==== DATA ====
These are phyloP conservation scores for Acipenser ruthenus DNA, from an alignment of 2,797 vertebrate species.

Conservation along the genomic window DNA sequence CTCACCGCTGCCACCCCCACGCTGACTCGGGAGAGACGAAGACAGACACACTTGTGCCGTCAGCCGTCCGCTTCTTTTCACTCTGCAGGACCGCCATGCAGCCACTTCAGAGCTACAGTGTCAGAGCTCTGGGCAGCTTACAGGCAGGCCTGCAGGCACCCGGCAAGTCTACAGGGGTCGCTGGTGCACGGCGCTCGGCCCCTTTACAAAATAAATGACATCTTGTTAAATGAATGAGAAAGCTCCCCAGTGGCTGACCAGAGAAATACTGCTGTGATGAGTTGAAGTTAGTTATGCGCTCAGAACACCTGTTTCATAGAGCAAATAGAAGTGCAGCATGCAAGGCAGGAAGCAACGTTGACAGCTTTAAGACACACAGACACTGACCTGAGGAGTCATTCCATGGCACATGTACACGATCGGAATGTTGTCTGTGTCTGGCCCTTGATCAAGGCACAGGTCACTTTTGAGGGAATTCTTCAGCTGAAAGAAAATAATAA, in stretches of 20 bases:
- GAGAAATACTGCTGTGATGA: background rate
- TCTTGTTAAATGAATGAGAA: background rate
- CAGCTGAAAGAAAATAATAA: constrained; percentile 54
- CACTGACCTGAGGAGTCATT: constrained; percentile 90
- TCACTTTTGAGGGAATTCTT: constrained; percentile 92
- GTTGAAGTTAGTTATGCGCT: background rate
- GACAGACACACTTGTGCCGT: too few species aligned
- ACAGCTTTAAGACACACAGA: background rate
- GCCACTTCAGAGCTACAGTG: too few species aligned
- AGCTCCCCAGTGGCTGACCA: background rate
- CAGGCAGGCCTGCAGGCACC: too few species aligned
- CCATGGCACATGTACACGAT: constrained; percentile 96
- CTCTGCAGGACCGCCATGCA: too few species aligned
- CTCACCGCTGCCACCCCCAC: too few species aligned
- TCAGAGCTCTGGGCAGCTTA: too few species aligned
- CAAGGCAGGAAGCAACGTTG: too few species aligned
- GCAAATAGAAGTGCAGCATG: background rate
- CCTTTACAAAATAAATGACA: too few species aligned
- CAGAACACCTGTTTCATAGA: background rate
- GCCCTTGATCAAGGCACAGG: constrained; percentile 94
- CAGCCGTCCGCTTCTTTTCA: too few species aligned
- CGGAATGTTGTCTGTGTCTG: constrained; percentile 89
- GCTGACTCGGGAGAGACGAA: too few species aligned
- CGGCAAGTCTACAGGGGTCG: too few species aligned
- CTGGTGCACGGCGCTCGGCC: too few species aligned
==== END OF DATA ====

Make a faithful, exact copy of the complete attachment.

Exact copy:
These are phyloP conservation scores for Acipenser ruthenus DNA, from an alignment of 2,797 vertebrate species.

Conservation along the genomic window DNA sequence CTCACCGCTGCCACCCCCACGCTGACTCGGGAGAGACGAAGACAGACACACTTGTGCCGTCAGCCGTCCGCTTCTTTTCACTCTGCAGGACCGCCATGCAGCCACTTCAGAGCTACAGTGTCAGAGCTCTGGGCAGCTTACAGGCAGGCCTGCAGGCACCCGGCAAGTCTACAGGGGTCGCTGGTGCACGGCGCTCGGCCCCTTTACAAAATAAATGACATCTTGTTAAATGAATGAGAAAGCTCCCCAGTGGCTGACCAGAGAAATACTGCTGTGATGAGTTGAAGTTAGTTATGCGCTCAGAACACCTGTTTCATAGAGCAAATAGAAGTGCAGCATGCAAGGCAGGAAGCAACGTTGACAGCTTTAAGACACACAGACACTGACCTGAGGAGTCATTCCATGGCACATGTACACGATCGGAATGTTGTCTGTGTCTGGCCCTTGATCAAGGCACAGGTCACTTTTGAGGGAATTCTTCAGCTGAAAGAAAATAATAA, in stretches of 20 bases:
- GAGAAATACTGCTGTGATGA: background rate
- TCTTGTTAAATGAATGAGAA: background rate
- CAGCTGAAAGAAAATAATAA: constrained; percentile 54
- CACTGACCTGAGGAGTCATT: constrained; percentile 90
- TCACTTTTGAGGGAATTCTT: constrained; percentile 92
- GTTGAAGTTAGTTATGCGCT: background rate
- GACAGACACACTTGTGCCGT: too few species aligned
- ACAGCTTTAAGACACACAGA: background rate
- GCCACTTCAGAGCTACAGTG: too few species aligned
- AGCTCCCCAGTGGCTGACCA: background rate
- CAGGCAGGCCTGCAGGCACC: too few species aligned
- CCATGGCACATGTACACGAT: constrained; percentile 96
- CTCTGCAGGACCGCCATGCA: too few species aligned
- CTCACCGCTGCCACCCCCAC: too few species aligned
- TCAGAGCTCTGGGCAGCTTA: too few species aligned
- CAAGGCAGGAAGCAACGTTG: too few species aligned
- GCAAATAGAAGTGCAGCATG: background rate
- CCTTTACAAAATAAATGACA: too few species aligned
- CAGAACACCTGTTTCATAGA: background rate
- GCCCTTGATCAAGGCACAGG: constrained; percentile 94
- CAGCCGTCCGCTTCTTTTCA: too few species aligned
- CGGAATGTTGTCTGTGTCTG: constrained; percentile 89
- GCTGACTCGGGAGAGACGAA: too few species aligned
- CGGCAAGTCTACAGGGGTCG: too few species aligned
- CTGGTGCACGGCGCTCGGCC: too few species aligned